As expected, the system drive was unencrypted after the restore. This is a result of the way Acronis takes sector backups: It is “fed” the unencrypted data by Bitlocker, and so that is what get’s backed up and restored.

Get access to data drive back

I encountered two errors.

First, upon attempting to unlock my data drive, I received an error “Application not found”. The context menu entry to unlock the drive read “unlock-bde”, which points to an issue. This can be resolved by editing the registry, see Microsoft’s KB entry. The automatic fixit didn’t work for me, since my temp directory is on the data drive. Rather than change the location of temp, I just made the necessary two changes in regedit. To unlock the drive, I had to get my recovery key USB stick from the safe. You do have one of those, I’d hope. If not, you might be screwed.

Secondly, upon attempting to set the data drive to auto-unlock, I received an error “data error cyclic redundancy check”. No need to panic, the data is fine: This is a problem with the stored Bitlocker keys. Mark Berry documented the fix back in 2010. I used his updated (2/17/2011) methodology, which is henceforth no longer untested. In a nutshell, enable Bitlocker on the system drive, reboot. While the system drive is encrypting, use manage-bde to get rid of old auto-unlock keys and delete external keys from data volumes, then re-enable auto-unlock. This worked like a charm. Note he uses S: as a sample drive letter of the data volume; replace with whatever drive letter your data volume has.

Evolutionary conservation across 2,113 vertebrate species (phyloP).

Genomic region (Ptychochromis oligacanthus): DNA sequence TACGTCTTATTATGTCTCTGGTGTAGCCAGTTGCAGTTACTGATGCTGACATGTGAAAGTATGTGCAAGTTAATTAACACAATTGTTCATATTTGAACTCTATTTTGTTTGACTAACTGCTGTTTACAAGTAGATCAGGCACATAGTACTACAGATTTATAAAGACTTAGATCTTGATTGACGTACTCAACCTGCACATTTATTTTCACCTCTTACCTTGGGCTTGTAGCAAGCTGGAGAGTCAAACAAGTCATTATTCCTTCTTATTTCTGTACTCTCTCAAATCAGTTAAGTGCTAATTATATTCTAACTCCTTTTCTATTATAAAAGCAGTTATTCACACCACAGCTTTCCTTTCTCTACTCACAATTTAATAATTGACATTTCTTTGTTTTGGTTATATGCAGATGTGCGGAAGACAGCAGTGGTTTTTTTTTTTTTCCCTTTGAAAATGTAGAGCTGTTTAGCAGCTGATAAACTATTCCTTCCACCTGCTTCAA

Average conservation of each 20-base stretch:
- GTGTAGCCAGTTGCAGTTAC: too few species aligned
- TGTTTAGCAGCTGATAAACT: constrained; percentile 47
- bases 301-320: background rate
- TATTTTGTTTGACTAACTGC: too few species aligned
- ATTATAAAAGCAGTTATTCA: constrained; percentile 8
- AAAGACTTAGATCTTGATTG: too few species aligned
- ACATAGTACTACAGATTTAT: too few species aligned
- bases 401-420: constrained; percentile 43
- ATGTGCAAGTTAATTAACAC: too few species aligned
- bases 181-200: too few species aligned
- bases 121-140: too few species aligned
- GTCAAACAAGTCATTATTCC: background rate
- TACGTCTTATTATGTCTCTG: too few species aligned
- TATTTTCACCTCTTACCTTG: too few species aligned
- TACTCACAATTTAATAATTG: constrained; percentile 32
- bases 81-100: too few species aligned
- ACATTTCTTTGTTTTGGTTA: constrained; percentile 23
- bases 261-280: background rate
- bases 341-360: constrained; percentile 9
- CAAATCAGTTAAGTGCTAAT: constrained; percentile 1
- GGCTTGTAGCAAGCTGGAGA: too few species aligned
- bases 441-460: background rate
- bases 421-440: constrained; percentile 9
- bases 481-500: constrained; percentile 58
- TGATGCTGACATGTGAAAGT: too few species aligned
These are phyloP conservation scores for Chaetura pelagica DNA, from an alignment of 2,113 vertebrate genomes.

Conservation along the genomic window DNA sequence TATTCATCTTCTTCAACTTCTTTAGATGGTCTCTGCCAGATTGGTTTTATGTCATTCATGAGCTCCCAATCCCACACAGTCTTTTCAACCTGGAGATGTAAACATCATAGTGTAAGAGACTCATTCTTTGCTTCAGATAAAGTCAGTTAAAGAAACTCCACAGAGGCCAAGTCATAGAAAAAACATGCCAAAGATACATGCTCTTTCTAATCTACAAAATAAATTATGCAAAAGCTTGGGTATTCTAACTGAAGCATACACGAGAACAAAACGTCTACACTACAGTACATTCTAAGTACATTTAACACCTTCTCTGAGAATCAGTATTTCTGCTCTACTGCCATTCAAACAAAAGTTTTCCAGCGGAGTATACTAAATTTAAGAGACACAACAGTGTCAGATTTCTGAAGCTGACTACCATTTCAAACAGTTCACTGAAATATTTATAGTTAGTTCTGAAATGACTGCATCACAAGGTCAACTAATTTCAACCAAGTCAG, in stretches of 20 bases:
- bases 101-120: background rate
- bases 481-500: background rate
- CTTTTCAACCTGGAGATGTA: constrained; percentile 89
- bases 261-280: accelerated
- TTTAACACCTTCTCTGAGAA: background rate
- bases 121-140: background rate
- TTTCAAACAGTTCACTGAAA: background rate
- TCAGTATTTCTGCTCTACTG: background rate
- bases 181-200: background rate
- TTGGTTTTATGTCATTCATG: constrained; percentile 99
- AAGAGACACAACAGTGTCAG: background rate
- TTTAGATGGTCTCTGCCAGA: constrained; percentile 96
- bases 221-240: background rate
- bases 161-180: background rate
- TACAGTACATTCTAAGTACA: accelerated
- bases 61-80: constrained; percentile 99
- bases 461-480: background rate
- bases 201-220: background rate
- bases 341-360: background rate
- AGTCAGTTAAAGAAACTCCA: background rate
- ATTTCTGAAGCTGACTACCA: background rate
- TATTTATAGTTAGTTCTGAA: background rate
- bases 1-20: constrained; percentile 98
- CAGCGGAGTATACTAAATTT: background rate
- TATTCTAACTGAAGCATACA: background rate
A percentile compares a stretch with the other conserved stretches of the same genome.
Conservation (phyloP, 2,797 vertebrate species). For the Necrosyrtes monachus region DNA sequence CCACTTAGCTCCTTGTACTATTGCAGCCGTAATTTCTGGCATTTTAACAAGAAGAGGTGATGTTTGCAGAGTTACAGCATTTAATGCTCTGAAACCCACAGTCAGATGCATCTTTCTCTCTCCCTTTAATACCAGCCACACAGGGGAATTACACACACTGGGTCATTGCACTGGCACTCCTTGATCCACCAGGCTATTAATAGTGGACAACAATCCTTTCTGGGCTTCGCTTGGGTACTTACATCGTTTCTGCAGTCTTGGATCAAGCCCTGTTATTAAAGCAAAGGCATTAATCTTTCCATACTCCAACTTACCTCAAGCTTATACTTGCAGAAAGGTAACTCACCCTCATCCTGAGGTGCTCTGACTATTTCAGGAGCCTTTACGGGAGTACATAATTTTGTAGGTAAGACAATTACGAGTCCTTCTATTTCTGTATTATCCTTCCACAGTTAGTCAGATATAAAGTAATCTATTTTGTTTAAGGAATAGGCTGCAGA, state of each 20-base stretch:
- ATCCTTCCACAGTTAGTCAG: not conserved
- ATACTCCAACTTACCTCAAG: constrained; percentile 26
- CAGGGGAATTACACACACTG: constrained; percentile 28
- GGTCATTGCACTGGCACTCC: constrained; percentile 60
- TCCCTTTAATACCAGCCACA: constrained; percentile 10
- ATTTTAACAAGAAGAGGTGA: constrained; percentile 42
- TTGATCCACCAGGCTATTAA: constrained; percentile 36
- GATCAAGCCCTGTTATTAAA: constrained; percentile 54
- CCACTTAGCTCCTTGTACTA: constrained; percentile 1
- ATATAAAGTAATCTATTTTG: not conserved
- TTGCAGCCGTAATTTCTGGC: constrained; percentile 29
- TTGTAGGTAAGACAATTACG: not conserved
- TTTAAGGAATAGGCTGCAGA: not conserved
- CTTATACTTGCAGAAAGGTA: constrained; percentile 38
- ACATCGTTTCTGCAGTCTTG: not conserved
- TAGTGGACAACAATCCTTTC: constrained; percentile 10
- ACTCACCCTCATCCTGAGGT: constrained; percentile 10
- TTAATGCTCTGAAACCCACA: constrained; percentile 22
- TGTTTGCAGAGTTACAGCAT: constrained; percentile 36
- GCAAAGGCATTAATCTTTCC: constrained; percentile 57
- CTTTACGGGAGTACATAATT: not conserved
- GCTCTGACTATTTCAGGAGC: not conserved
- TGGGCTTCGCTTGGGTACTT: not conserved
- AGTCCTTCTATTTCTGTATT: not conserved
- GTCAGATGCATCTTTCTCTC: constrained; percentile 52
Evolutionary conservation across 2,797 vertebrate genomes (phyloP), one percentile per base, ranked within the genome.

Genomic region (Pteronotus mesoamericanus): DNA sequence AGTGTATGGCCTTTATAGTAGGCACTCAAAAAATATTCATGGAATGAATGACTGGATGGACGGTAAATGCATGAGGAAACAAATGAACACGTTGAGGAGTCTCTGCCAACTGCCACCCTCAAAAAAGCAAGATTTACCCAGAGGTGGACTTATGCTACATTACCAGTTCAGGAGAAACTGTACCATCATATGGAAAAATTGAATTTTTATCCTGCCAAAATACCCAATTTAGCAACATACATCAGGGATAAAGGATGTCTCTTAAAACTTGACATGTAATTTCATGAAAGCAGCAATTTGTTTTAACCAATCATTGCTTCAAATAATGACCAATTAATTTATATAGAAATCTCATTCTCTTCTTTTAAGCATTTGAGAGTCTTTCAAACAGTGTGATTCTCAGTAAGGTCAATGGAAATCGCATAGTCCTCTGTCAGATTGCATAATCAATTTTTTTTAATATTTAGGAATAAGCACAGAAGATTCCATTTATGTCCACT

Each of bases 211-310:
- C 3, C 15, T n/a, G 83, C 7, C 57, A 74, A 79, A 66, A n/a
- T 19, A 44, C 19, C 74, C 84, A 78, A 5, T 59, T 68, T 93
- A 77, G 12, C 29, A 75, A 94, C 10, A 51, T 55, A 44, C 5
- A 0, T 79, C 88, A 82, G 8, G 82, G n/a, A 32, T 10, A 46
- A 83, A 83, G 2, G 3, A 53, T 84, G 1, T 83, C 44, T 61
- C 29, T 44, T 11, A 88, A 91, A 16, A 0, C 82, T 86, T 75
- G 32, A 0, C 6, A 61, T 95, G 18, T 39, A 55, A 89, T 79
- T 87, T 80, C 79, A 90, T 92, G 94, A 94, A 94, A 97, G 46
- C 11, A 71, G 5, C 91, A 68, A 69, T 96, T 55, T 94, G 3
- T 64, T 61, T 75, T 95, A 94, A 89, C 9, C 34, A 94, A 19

Lastly, do not forget to copy your startup key and backup your new recovery key for the system volume onto your “oh crap” USB stick, and put it back in the safe where it belongs.

Recover Juniper SRX from failed boot

November 13, 2013

I have a Juniper SRX240H in the lab. I decided to load a beta version of JunOS, which brought the unit into a state where it did not successfully boot, and where I could not use the loader> prompt to recover from TFTP.

The symptoms were:

  • During boot, the SRX would experience a fault and enter the db> prompt. I believe this to be a debugger, possible gdb. “c” will cause it to reboot again
  • If I enter the loader> , I cannot execute setenv – I get a “stack underflow” error. This means I cannot install JunOS from TFTP

I may have been able to recover this system using a USB key, but I am remote to my lab: All I have is serial console.

I resolved the issue by entering u-boot instead of the loader. u-boot prompts right after boot, and the loader prompt is shown shortly thereafter. The u-boot prompt is “Press SPACE to abort autoboot in 1 seconds”, and the loader prompt is “Hit [Enter] to boot immediately, or space bar for command prompt.”